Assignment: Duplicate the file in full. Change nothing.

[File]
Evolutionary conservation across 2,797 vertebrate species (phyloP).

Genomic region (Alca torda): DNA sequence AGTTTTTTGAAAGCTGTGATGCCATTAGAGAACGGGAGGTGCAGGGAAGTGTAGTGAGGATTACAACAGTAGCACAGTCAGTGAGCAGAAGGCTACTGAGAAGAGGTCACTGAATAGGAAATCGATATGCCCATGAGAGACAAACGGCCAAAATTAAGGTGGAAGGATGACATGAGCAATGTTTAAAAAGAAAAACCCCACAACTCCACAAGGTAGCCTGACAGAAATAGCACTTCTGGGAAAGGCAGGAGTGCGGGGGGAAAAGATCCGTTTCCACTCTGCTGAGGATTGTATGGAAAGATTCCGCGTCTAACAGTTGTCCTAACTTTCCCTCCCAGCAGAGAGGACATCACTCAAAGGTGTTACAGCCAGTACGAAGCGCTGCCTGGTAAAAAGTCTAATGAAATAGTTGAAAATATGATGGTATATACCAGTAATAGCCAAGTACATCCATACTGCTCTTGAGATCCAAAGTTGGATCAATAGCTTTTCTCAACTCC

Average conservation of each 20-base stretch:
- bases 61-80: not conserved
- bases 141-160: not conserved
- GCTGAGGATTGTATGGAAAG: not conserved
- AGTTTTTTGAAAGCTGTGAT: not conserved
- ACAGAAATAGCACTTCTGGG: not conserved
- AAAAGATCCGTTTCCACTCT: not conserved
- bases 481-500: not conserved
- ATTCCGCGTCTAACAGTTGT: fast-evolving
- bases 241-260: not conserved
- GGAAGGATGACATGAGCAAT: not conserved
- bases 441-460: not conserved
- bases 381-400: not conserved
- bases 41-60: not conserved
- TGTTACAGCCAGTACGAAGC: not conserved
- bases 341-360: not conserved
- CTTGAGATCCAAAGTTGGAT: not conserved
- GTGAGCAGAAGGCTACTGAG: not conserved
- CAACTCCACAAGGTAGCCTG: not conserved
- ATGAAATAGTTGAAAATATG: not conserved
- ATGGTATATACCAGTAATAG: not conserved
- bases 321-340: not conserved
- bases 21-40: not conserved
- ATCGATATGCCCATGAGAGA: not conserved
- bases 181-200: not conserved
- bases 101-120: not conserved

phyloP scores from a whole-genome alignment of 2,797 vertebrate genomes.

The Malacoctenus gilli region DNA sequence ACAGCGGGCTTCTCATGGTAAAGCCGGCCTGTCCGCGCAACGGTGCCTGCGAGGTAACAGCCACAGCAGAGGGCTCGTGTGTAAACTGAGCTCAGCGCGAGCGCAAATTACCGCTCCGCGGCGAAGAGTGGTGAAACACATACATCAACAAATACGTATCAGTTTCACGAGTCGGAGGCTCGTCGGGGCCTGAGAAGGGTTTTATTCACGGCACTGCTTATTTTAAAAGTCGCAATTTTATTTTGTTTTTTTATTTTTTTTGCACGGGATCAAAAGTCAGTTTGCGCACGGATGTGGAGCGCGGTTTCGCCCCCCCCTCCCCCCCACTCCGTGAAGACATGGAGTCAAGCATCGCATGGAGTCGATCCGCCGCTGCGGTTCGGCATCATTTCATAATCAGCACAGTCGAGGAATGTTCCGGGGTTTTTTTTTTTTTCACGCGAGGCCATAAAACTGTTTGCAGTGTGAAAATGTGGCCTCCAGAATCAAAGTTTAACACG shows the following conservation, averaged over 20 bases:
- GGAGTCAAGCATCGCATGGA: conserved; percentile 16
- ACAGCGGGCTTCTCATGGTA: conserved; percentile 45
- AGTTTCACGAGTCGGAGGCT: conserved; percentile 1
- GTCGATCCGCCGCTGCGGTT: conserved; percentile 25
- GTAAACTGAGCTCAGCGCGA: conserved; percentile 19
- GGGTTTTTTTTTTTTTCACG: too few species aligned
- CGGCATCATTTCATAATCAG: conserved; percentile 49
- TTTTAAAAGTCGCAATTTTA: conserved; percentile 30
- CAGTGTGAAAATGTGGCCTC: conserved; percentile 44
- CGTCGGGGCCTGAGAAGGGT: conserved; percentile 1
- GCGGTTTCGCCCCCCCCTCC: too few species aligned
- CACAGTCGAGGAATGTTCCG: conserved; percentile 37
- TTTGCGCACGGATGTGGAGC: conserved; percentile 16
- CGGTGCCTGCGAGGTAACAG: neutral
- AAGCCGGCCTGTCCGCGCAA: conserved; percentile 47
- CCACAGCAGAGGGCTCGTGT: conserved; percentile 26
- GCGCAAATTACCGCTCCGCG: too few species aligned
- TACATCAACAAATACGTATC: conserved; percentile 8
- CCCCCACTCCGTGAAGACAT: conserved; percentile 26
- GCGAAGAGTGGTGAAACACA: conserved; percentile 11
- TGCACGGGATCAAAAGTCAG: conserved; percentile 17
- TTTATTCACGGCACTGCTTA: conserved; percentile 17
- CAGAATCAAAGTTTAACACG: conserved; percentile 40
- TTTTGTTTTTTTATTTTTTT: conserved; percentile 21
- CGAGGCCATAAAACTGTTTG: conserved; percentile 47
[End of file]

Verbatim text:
Evolutionary conservation across 2,797 vertebrate species (phyloP).

Genomic region (Alca torda): DNA sequence AGTTTTTTGAAAGCTGTGATGCCATTAGAGAACGGGAGGTGCAGGGAAGTGTAGTGAGGATTACAACAGTAGCACAGTCAGTGAGCAGAAGGCTACTGAGAAGAGGTCACTGAATAGGAAATCGATATGCCCATGAGAGACAAACGGCCAAAATTAAGGTGGAAGGATGACATGAGCAATGTTTAAAAAGAAAAACCCCACAACTCCACAAGGTAGCCTGACAGAAATAGCACTTCTGGGAAAGGCAGGAGTGCGGGGGGAAAAGATCCGTTTCCACTCTGCTGAGGATTGTATGGAAAGATTCCGCGTCTAACAGTTGTCCTAACTTTCCCTCCCAGCAGAGAGGACATCACTCAAAGGTGTTACAGCCAGTACGAAGCGCTGCCTGGTAAAAAGTCTAATGAAATAGTTGAAAATATGATGGTATATACCAGTAATAGCCAAGTACATCCATACTGCTCTTGAGATCCAAAGTTGGATCAATAGCTTTTCTCAACTCC

Average conservation of each 20-base stretch:
- bases 61-80: not conserved
- bases 141-160: not conserved
- GCTGAGGATTGTATGGAAAG: not conserved
- AGTTTTTTGAAAGCTGTGAT: not conserved
- ACAGAAATAGCACTTCTGGG: not conserved
- AAAAGATCCGTTTCCACTCT: not conserved
- bases 481-500: not conserved
- ATTCCGCGTCTAACAGTTGT: fast-evolving
- bases 241-260: not conserved
- GGAAGGATGACATGAGCAAT: not conserved
- bases 441-460: not conserved
- bases 381-400: not conserved
- bases 41-60: not conserved
- TGTTACAGCCAGTACGAAGC: not conserved
- bases 341-360: not conserved
- CTTGAGATCCAAAGTTGGAT: not conserved
- GTGAGCAGAAGGCTACTGAG: not conserved
- CAACTCCACAAGGTAGCCTG: not conserved
- ATGAAATAGTTGAAAATATG: not conserved
- ATGGTATATACCAGTAATAG: not conserved
- bases 321-340: not conserved
- bases 21-40: not conserved
- ATCGATATGCCCATGAGAGA: not conserved
- bases 181-200: not conserved
- bases 101-120: not conserved

phyloP scores from a whole-genome alignment of 2,797 vertebrate genomes.

The Malacoctenus gilli region DNA sequence ACAGCGGGCTTCTCATGGTAAAGCCGGCCTGTCCGCGCAACGGTGCCTGCGAGGTAACAGCCACAGCAGAGGGCTCGTGTGTAAACTGAGCTCAGCGCGAGCGCAAATTACCGCTCCGCGGCGAAGAGTGGTGAAACACATACATCAACAAATACGTATCAGTTTCACGAGTCGGAGGCTCGTCGGGGCCTGAGAAGGGTTTTATTCACGGCACTGCTTATTTTAAAAGTCGCAATTTTATTTTGTTTTTTTATTTTTTTTGCACGGGATCAAAAGTCAGTTTGCGCACGGATGTGGAGCGCGGTTTCGCCCCCCCCTCCCCCCCACTCCGTGAAGACATGGAGTCAAGCATCGCATGGAGTCGATCCGCCGCTGCGGTTCGGCATCATTTCATAATCAGCACAGTCGAGGAATGTTCCGGGGTTTTTTTTTTTTTCACGCGAGGCCATAAAACTGTTTGCAGTGTGAAAATGTGGCCTCCAGAATCAAAGTTTAACACG shows the following conservation, averaged over 20 bases:
- GGAGTCAAGCATCGCATGGA: conserved; percentile 16
- ACAGCGGGCTTCTCATGGTA: conserved; percentile 45
- AGTTTCACGAGTCGGAGGCT: conserved; percentile 1
- GTCGATCCGCCGCTGCGGTT: conserved; percentile 25
- GTAAACTGAGCTCAGCGCGA: conserved; percentile 19
- GGGTTTTTTTTTTTTTCACG: too few species aligned
- CGGCATCATTTCATAATCAG: conserved; percentile 49
- TTTTAAAAGTCGCAATTTTA: conserved; percentile 30
- CAGTGTGAAAATGTGGCCTC: conserved; percentile 44
- CGTCGGGGCCTGAGAAGGGT: conserved; percentile 1
- GCGGTTTCGCCCCCCCCTCC: too few species aligned
- CACAGTCGAGGAATGTTCCG: conserved; percentile 37
- TTTGCGCACGGATGTGGAGC: conserved; percentile 16
- CGGTGCCTGCGAGGTAACAG: neutral
- AAGCCGGCCTGTCCGCGCAA: conserved; percentile 47
- CCACAGCAGAGGGCTCGTGT: conserved; percentile 26
- GCGCAAATTACCGCTCCGCG: too few species aligned
- TACATCAACAAATACGTATC: conserved; percentile 8
- CCCCCACTCCGTGAAGACAT: conserved; percentile 26
- GCGAAGAGTGGTGAAACACA: conserved; percentile 11
- TGCACGGGATCAAAAGTCAG: conserved; percentile 17
- TTTATTCACGGCACTGCTTA: conserved; percentile 17
- CAGAATCAAAGTTTAACACG: conserved; percentile 40
- TTTTGTTTTTTTATTTTTTT: conserved; percentile 21
- CGAGGCCATAAAACTGTTTG: conserved; percentile 47